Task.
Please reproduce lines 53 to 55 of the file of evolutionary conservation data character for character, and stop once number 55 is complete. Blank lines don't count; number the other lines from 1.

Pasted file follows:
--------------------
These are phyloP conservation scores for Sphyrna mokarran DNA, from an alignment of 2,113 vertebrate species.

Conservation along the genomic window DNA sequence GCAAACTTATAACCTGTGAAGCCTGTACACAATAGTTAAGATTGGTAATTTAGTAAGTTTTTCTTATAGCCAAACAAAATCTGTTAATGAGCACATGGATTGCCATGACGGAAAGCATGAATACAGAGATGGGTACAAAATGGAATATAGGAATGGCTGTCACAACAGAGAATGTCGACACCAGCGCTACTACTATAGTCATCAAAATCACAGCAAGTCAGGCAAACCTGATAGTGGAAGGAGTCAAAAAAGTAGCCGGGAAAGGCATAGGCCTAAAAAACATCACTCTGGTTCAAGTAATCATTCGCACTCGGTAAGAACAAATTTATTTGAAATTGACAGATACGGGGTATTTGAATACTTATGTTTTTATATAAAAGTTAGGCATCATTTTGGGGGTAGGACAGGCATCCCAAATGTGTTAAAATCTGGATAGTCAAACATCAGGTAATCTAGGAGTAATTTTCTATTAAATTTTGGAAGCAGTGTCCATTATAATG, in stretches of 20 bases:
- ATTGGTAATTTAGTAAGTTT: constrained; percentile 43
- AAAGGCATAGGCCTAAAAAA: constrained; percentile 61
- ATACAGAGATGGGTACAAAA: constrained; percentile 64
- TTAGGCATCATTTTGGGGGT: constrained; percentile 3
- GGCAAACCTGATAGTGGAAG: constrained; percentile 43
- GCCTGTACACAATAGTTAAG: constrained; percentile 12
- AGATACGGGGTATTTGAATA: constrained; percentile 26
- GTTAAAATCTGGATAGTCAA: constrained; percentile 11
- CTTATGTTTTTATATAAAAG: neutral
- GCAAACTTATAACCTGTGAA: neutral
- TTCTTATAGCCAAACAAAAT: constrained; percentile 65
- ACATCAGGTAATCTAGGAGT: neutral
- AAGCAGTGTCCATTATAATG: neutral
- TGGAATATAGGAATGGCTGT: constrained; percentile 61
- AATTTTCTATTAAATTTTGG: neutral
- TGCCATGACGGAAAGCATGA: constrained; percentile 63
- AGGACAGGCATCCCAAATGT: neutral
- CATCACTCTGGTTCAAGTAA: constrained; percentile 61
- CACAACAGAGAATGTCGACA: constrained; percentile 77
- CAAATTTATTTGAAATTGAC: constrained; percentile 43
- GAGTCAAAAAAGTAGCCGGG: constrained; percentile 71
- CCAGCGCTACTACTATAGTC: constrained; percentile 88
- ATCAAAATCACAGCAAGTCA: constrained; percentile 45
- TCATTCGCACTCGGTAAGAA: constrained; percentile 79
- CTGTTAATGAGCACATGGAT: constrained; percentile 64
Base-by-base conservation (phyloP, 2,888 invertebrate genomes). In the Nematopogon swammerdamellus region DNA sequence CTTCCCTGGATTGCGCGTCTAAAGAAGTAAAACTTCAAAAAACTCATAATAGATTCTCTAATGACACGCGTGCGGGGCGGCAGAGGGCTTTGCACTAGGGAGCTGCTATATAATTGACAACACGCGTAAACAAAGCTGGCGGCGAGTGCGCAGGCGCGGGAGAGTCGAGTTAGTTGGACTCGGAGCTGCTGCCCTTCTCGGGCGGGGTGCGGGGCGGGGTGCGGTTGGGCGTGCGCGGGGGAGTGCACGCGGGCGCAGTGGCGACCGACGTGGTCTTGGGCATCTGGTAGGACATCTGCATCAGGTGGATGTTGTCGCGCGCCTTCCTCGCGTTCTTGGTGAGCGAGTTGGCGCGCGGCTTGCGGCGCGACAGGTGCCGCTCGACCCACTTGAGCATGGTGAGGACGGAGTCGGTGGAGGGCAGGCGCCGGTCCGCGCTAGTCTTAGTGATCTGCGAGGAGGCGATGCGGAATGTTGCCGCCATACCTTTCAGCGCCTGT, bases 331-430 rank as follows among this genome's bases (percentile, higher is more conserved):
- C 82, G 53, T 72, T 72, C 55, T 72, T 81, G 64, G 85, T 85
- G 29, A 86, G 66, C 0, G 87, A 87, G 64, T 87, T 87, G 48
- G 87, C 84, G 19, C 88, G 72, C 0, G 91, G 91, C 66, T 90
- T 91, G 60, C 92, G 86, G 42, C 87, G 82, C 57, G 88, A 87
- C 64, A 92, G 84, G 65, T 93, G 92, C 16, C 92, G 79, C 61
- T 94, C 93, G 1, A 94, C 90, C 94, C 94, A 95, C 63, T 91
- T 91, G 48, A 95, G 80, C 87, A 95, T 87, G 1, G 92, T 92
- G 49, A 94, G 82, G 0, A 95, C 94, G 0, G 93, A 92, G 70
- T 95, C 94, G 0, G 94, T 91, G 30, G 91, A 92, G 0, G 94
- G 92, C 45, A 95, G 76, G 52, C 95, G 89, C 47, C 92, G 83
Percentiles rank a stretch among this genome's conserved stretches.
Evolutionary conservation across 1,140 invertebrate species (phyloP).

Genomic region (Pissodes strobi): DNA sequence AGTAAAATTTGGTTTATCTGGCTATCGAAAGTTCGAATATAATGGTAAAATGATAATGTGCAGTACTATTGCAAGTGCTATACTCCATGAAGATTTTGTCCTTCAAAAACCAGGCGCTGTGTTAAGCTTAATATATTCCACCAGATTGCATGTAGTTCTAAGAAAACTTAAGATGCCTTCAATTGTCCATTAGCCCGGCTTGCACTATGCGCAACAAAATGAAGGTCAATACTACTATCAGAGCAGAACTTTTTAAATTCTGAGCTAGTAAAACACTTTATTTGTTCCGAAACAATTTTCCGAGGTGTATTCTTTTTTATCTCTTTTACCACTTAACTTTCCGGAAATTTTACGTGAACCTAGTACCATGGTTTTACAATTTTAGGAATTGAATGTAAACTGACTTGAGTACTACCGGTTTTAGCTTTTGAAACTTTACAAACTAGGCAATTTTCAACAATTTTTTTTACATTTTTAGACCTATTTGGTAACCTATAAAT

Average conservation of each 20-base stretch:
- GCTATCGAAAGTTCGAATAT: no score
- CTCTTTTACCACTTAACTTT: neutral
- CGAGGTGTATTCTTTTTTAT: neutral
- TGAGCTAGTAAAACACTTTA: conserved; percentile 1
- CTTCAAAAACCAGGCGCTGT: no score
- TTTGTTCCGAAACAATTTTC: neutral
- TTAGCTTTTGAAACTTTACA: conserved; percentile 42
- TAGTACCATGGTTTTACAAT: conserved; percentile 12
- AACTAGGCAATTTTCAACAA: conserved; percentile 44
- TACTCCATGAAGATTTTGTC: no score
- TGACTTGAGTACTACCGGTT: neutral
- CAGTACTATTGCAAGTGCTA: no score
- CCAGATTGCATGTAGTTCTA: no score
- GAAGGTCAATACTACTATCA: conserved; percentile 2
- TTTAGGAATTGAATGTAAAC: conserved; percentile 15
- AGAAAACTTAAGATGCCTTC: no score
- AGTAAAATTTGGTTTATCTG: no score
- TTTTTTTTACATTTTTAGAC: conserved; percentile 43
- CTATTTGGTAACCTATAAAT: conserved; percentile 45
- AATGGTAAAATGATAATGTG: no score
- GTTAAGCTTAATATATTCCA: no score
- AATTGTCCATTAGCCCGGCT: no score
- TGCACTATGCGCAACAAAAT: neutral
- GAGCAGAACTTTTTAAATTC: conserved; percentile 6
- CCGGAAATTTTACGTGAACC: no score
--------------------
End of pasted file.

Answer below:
- TGACTTGAGTACTACCGGTT: neutral
- CAGTACTATTGCAAGTGCTA: no score
- CCAGATTGCATGTAGTTCTA: no score